Sylva Spoon

Marie Kondo and Objects That Spark Joy

Thomas BartlettComment
Marie Kondo -  source

Marie Kondo - source

I have yet to watch an episode of Tidying Up , but the internet is awash with articles about Marie Kondo and her efforts in encouraging people to clear clutter from their lives. From what I understand, the ‘KonMari’ method is to only keep the things that spark joy.

Have nothing in your house that you do not know to be useful or believe to be beautiful
— William Morris

I think that’s a wonderful idea. My wife and I are lucky enough to live in a home that, by U.S. standards, is sparsely filled. We don’t have a lot of stuff. A big part of that is thanks to the traveling we did in our twenties. Spending a few years living out of backpacks, the sum total of goods we could own was at the behest of airline luggage restrictions. That was especially true of when I moved to the States. I brought 30kg (66lbs) of possessions with me. Being forced to pare down my possessions like that ended up with me only bringing the possessions that sparked joy. Pretty much all of the possessions that weren’t strictly practical were handmade.

I thoroughly believe that handmade objects have a special way of sparking joy in our lives. The object connects the user to the maker. Humans are social creatures, so that connectivity is appealing. As I understand it, part of the KonMari method is thanking objects for the service they provide. This has its roots in the Shinto religion. Inanimate objects can have spirits (kami) and objects can gain a soul through service.

At an early age, I understood this to mean that all creations were miracles of a sort. I could consider a spatula used to cook my eggs with the wonder and mindful appreciation you’d afford a sculpture; someone had to invent it, many human hands and earthly resources helped get it to me, and now I use it every day.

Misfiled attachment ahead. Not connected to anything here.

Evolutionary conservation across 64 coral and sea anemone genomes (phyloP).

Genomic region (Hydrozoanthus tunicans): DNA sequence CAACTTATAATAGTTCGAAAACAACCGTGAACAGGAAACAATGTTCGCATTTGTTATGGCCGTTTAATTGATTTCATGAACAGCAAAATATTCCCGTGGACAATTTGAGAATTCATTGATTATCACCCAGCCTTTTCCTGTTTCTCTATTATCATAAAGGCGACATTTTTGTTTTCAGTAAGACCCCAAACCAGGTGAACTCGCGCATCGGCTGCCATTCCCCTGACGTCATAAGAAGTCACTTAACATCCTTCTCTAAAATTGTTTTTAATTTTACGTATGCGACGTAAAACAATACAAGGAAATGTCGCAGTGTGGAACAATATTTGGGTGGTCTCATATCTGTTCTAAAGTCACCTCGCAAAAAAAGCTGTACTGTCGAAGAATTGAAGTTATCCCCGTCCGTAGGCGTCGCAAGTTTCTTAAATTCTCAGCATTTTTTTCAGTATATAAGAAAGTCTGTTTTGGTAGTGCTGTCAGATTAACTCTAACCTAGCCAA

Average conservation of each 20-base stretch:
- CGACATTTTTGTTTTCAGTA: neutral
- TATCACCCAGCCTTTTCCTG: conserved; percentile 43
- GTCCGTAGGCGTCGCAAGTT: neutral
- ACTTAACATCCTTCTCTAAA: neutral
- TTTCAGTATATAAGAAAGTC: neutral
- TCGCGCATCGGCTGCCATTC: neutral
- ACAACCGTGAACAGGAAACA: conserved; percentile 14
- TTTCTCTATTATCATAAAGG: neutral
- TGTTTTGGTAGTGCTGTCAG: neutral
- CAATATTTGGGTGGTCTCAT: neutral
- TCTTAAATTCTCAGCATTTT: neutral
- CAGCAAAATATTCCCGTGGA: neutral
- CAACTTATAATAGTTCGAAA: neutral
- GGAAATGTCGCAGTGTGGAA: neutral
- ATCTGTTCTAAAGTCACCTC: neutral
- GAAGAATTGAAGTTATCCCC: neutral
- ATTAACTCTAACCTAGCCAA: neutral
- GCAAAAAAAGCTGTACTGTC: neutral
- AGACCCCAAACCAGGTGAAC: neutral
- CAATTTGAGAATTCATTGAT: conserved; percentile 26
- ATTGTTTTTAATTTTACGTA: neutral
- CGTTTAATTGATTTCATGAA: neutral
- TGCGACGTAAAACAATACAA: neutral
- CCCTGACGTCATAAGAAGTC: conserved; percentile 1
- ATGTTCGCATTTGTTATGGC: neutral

— Margaret Dilloway ( )

As someone who makes objects for use, designing them to provide fruitful service, I know I put a little bit of myself in everything I make. I’ve heard many other makers talk about their own craft in a similar way. We take a shapeless raw material: clay, yarn, wood or steel, and through our own skill and diligence shape it into something that will be useful. It’s not an easy task. Nearly everyone I’ve met responds positively to handmade objects. We all admire the skill good craft requires. Often the results are beautiful. But they also have to be useful for them to properly provide service to us.

I’m a maker of objects. I’m also concerned about living lightly on the planet. There are times these two parts of me feel close to coming into conflict with each other. I love making things out of wood. The tactile pleasure of using hand tools to slowly reveal a beautiful object sparks joy in me. Ensuring that the object is functional assures me that those who buy my work will find joy in them too. I also find that using wood, especially that from urban trees, puts my mind at ease about the lifecycle of my products. When they cease to spark joy they can be easily returned to nature.

Wooden mug

I think we can all learn from the lessons that Marie Kondo is trying to teach us. We have a short time here on Earth, so it seems a pity to spend it surrounded by objects we only feel lukewarm about. We all understand what it means for an object to spark joy. It might be a favourite wool jumper that fits just right, or a coffee cup given as a gift that evokes happy memories. Whatever it is, we can use that knowledge to add things to our lives that we can be confident will be a joy to use.